I am involved with one group that is working to fix this: the TechStart Education Foundation here in Portland.
I own CubeSpace and we are run primarily on open source software. Our website is built on drupal, our POS system is built on Ruby on Rails and we use WordPress, Open Office etc. We also give space for open source user groups. We do that because we really like the collaborative and community-based approach of the open source community and we want to emulate that in our workspace community.
I agree that the challenge is in getting seed money for open source software development. I have just pulled together a group of public policy makers, small business development professionals and private money, so I am hoping this will change over time. But it is a different model and requires funders to change their thinking somewhat.
Someone on the radio asked where to find open source applications as a non-programmer, and someone new to open source. Might I suggest FreshMeat.net, specifically http://freshmeat.net/browse/18/
Also, for non-profit, one might talk with a the folks at FreeGeek http://www.freegeek.org/ who are all about both open source, and non-profit.
Just noticed your title -- it reminds me of a similar nickname that Evan Prodromou (founder of WikiTravel and Vinismo) gave Portland at RecentChangesCamp in Palo Alto a couple months ago: "Wiki City USA." Evan's from Montreal, the conference was in Palo Alto; there's definitely a "buzz" out there in the tech world that Portland is a good place for collaboration.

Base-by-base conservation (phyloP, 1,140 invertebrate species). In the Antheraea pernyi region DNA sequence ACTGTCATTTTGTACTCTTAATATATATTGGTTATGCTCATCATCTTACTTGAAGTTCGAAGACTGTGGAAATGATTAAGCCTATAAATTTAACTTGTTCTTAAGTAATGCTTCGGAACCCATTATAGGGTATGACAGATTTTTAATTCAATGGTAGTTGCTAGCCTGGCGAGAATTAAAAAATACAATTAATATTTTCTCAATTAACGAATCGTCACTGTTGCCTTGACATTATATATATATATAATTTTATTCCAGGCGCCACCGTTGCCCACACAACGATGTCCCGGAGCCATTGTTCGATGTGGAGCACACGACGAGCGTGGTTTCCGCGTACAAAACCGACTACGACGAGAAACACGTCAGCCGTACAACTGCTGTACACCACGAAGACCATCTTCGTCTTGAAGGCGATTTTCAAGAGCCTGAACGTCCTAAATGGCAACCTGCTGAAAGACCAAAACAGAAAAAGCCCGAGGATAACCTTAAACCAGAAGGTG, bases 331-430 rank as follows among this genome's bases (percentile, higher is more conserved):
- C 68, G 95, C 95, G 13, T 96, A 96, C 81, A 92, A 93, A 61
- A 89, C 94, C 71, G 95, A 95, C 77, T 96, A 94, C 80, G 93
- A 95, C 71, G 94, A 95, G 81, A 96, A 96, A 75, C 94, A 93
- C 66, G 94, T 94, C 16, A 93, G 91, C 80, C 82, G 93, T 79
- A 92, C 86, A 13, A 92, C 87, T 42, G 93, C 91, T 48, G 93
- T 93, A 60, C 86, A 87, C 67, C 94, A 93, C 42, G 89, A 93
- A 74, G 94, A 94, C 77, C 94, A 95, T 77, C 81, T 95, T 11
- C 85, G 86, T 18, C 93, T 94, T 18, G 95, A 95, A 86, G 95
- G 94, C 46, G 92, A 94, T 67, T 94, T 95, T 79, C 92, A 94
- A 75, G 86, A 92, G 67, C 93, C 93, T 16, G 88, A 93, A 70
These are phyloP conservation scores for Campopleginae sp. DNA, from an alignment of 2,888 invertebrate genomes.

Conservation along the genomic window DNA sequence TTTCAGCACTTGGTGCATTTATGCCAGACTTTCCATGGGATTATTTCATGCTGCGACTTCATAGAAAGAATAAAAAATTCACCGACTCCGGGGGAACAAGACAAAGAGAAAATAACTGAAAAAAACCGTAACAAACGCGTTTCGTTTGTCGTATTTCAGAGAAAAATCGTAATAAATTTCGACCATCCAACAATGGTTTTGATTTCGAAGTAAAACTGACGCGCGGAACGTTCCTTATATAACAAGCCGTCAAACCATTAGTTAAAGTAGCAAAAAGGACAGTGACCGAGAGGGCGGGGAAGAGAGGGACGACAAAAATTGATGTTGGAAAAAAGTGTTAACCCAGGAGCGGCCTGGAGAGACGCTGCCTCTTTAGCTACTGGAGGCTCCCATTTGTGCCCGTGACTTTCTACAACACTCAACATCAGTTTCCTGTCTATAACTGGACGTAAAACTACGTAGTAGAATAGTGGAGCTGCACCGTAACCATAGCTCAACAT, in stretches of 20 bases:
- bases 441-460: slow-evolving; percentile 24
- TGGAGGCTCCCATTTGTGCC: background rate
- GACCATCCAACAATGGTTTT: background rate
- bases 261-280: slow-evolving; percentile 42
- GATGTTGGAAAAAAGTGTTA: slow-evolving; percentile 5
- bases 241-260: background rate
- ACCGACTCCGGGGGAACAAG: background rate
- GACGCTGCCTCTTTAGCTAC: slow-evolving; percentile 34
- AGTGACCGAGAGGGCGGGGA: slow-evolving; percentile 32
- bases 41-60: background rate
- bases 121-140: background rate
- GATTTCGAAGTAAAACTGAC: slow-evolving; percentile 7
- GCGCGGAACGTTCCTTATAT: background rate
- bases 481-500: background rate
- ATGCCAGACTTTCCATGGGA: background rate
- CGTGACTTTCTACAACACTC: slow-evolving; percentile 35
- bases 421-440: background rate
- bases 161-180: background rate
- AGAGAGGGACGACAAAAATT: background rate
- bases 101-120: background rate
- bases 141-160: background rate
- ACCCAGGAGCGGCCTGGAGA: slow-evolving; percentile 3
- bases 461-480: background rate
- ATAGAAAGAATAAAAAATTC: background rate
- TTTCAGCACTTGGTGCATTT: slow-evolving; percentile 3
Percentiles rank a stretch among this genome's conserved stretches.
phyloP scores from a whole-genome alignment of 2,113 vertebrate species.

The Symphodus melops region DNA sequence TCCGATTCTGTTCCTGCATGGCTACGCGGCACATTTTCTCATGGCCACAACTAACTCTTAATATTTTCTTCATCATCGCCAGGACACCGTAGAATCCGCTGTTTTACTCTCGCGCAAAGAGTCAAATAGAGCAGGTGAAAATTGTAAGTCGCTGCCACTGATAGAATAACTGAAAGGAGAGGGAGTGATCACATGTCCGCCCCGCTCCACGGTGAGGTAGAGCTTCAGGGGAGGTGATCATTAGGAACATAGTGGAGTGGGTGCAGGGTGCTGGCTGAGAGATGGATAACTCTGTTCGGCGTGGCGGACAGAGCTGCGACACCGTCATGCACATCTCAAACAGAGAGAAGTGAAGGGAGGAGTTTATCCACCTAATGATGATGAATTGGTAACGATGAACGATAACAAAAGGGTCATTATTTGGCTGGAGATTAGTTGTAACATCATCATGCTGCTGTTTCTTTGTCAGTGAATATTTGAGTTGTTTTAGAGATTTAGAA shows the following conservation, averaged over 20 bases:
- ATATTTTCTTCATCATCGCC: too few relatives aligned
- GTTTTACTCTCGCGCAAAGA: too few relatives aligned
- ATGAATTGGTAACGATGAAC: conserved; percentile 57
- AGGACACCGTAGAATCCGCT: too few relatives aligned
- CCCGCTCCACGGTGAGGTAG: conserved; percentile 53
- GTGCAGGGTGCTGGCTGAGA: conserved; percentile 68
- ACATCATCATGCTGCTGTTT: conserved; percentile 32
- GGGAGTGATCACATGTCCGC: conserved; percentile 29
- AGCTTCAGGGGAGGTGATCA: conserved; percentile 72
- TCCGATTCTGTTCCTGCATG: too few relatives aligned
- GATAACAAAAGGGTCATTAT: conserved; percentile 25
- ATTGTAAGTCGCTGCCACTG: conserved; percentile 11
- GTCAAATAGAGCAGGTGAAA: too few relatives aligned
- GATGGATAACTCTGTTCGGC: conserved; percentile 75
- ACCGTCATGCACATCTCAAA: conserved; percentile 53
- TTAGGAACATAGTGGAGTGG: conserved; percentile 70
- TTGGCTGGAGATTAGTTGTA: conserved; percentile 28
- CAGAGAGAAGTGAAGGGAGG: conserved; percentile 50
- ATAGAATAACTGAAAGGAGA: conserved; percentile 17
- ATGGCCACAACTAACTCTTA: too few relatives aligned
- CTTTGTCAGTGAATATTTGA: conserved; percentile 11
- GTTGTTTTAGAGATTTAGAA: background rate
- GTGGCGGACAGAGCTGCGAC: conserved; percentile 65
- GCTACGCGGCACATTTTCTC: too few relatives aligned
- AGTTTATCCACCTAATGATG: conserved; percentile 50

Just another plug for Evan Prodromou. He also built identi.ca, and open source microblogging platform.
I work for Intel- Open Source is a critical aspect of my work. I provide both commercial and open source solutions for Intel business groups to collaborate and and provide group community. Invariably, open source tools and applications have far more variety, flexibility and extensibility than their commercial counterparts do.
One of my favorite aspects is that Open Source is essentially a Meritocracy- the best code and ideas bubble to the top, are embraced and built upon. Commercial applications you are essentially paying a lot of money to fit their vision of what an application can do to your needs.
Open Source allows you to try drive and dive even- much faster and more cost effectively. Failure can be an option (as a learning process) without costing tens of thousands of dollars.
Now that's very interesting.
More Rick Turoczy of Silicon Florist tonight, live at 10PM as a guest on Strange Love podcast. We will discuss OSCON, OSF and other topics.
Subcribe or find us on iTunes:
Sorry I missed todays show, I watched the 6 hr House Hearing about Impeaching Bush/Cheney. They are replayed at 5pm Pac on CSPAN if anyone is interested.
I think the case was well made and Vincent Bugliosi even made a good case for murder, which has no Statute of Limitations.
And as much as I dislike Conservatives in general, two, Bob Barr and Bruce Fein, argued very well for restoring the Constitution and restoring the Balance of Powers, and so against Bush/Cheney and I admire them for it.
I left Intel this January to start my own open source company locally here in Portland. The idea is to build a website for people to [b]easily find local advertising over maps[/b]. It is a [u]collaborative, user contributed website[/u], just like [b][i]GasBuddy.com[/i][/b] where registered users can login and tell others about what promotion or deal is happening at local restaurants and shops to help others save money. I named this site [b][i][url]www.metroseeq.com[/url][/i][/b].